However, fans need to realize that it is ad revenue that keeps these shows alive. PBS has pledge drives and corporate sponsors, but the only reason their “business model” works without a lot of commercials is taxpayer funding (whether the taxpayers like it or not, but that’s another argument). Let’s use Comedy Central’s The Daily Show as our example, since it was one of the shows that started this situation. Comedy Central looks at the ratings of the show. The more people watching, the higher the ratings and this helps the network determine what to charge advertisers. Much of this money goes into the budget for The Daily Show and as long as it keep making money it will have a decent budget to afford the crew, location shots and interviews, big-name guests, and whatever else the show needs to keep or improve their ratings.
Their theory, agree with it or not, is that if people are watching on YouTube postings by Excelsior283 instead of their TV show, they lose ratings and therefore money. While this concern did push them to start posting clips and episodes on their own site, this didn’t stop the YouTubers who still wanted to watch ad-free. I could see posting a particular clip if someone they knew was on it or to make a point but posting an entire episode does cost the show. And if the show doesn’t make money, you lose The Daily Show. Soap operas are disappearing because the networks are making money off of them, although soap fans claim it’s because they can’t get ratings off of DVR. I would counter that this wasn’t an issue with VCRs and you would think digital recording boxes could be easier monitored by the cable/satellite provider, but that leads to a lot of behind the scenes stuff that takes us off track.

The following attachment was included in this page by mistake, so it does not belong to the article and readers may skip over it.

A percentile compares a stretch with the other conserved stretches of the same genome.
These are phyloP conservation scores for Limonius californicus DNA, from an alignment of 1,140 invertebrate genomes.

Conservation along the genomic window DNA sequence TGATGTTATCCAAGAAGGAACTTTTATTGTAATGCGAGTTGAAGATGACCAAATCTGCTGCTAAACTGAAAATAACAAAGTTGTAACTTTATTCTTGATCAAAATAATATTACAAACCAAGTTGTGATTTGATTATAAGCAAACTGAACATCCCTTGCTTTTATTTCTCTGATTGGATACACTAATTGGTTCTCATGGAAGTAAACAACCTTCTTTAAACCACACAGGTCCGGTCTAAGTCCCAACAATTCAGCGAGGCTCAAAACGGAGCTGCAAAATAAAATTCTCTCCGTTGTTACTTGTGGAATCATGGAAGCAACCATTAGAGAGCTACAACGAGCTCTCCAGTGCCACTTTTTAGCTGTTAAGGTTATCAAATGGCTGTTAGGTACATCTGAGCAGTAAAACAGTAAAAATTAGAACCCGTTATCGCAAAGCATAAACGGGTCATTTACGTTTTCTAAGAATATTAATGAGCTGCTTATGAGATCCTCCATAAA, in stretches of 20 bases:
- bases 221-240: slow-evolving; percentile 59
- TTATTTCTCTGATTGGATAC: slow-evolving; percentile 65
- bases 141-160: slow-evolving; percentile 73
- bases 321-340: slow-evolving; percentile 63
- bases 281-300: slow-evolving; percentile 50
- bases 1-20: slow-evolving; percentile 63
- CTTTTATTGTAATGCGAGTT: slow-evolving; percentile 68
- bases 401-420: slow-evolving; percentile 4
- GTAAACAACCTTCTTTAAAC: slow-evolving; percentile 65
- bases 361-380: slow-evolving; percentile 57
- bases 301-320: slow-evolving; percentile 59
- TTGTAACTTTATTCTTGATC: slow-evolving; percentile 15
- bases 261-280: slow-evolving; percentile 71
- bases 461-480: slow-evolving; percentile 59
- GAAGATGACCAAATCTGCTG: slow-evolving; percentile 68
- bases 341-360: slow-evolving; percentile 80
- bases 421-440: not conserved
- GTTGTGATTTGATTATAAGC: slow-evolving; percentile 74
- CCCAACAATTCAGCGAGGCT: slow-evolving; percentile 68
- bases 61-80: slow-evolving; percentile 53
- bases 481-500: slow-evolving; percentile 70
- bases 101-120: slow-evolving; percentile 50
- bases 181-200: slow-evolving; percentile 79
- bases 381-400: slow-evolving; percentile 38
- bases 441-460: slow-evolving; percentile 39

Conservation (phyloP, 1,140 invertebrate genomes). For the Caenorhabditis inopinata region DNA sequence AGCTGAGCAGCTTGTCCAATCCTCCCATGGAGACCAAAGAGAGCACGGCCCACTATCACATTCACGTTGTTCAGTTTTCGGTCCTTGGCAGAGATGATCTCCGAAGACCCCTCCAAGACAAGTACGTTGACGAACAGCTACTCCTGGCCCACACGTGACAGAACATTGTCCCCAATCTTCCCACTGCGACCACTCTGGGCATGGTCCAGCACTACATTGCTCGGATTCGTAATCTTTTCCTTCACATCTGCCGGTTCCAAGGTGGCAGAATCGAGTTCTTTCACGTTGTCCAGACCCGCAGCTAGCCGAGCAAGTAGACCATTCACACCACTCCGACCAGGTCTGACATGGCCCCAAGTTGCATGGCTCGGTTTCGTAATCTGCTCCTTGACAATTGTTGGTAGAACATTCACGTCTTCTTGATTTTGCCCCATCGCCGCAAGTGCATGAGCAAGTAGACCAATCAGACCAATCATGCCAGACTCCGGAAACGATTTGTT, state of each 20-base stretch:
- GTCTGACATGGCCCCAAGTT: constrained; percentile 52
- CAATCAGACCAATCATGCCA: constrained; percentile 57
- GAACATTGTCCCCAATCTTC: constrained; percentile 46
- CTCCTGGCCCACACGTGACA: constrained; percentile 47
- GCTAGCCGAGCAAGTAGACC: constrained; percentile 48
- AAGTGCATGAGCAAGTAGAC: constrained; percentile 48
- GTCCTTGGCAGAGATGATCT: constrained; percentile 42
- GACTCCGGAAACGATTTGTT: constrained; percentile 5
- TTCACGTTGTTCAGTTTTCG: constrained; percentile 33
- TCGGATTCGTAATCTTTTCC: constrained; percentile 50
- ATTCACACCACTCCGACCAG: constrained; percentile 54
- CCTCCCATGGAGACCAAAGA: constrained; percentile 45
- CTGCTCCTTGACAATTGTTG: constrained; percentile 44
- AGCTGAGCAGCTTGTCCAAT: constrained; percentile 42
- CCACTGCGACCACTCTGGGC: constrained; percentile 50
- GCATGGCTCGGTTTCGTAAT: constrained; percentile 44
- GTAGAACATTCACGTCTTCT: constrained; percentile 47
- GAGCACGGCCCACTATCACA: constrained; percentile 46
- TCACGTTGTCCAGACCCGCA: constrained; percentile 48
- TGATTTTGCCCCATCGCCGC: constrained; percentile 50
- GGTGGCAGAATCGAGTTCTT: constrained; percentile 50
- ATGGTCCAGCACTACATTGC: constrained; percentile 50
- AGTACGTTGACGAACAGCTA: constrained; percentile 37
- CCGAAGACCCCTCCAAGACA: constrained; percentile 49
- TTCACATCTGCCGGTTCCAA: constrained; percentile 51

What I would like to see are fans and creators working together to enrich everybody’s experience, but until BOTH sides are willing to work to everybody’s benefit, don’t expect this to be the last YouTube defector, and someday they may come for Blip as well. Posters, creators, and video hosting services need to figure out what they can do to appease the other two groups before it’s too late and nobody gets anything out of it.
- Lady Gaga’s YouTube Account Suspended (newyork.cbslocal.com)